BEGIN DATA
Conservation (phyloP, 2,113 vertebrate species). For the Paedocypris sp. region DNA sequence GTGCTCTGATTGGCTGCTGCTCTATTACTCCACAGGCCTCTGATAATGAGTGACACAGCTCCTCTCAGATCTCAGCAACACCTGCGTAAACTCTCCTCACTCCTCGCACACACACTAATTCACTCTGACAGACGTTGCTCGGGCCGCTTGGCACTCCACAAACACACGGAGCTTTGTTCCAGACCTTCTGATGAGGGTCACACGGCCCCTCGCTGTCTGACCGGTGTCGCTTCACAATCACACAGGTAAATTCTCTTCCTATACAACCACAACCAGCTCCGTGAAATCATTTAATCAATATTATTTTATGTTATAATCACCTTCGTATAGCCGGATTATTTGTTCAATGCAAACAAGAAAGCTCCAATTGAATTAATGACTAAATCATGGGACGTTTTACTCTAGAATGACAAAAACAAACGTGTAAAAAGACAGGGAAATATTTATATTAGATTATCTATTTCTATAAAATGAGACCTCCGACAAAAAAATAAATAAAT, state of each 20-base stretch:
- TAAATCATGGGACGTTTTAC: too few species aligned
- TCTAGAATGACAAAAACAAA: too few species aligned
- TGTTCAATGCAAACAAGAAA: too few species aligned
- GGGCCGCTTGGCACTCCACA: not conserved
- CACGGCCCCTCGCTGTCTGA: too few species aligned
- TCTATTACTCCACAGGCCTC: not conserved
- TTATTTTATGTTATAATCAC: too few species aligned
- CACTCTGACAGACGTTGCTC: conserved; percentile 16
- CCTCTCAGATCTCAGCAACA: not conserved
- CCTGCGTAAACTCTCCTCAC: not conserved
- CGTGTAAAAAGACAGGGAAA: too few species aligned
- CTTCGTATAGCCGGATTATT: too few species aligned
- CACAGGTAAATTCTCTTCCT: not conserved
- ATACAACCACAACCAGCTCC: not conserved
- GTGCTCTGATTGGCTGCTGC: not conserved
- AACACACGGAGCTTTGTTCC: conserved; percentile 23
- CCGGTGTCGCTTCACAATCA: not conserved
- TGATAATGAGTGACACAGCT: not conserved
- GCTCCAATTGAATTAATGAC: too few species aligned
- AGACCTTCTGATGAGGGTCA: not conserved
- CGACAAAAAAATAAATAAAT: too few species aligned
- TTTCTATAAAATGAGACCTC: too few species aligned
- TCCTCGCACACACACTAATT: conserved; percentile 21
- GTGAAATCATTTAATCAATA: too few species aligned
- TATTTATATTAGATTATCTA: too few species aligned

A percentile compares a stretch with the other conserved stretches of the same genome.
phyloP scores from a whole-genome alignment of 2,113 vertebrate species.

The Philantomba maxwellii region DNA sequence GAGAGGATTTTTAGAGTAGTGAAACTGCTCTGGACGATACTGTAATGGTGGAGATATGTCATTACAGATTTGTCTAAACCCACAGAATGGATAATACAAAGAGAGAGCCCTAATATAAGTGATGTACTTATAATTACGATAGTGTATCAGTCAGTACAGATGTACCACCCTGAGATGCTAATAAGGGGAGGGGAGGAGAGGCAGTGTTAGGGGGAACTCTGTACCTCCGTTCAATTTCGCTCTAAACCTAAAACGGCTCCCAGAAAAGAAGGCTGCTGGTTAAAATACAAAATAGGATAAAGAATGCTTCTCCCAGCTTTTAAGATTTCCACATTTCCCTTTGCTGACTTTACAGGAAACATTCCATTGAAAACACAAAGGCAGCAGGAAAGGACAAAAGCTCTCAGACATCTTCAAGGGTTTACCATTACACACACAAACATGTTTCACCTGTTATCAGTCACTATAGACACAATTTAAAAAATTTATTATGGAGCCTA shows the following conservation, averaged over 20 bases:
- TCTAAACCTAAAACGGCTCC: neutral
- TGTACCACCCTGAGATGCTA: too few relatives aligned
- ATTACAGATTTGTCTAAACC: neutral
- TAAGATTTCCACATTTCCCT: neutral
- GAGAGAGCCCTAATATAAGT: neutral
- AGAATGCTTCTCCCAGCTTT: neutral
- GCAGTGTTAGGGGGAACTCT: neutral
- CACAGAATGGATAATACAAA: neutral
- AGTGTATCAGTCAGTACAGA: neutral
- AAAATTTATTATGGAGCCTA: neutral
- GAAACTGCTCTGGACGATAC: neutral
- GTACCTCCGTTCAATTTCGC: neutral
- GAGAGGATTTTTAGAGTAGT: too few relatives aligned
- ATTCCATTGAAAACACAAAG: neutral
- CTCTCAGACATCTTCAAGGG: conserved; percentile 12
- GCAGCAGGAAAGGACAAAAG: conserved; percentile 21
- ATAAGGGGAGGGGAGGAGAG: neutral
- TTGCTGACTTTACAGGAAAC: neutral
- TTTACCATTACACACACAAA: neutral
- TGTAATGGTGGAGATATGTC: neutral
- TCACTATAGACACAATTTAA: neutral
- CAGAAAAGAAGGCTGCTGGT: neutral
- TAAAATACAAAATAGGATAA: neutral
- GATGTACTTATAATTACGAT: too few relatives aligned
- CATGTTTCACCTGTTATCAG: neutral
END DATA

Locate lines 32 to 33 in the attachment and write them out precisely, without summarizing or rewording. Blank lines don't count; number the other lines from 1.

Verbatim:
- ATTACAGATTTGTCTAAACC: neutral
- TAAGATTTCCACATTTCCCT: neutral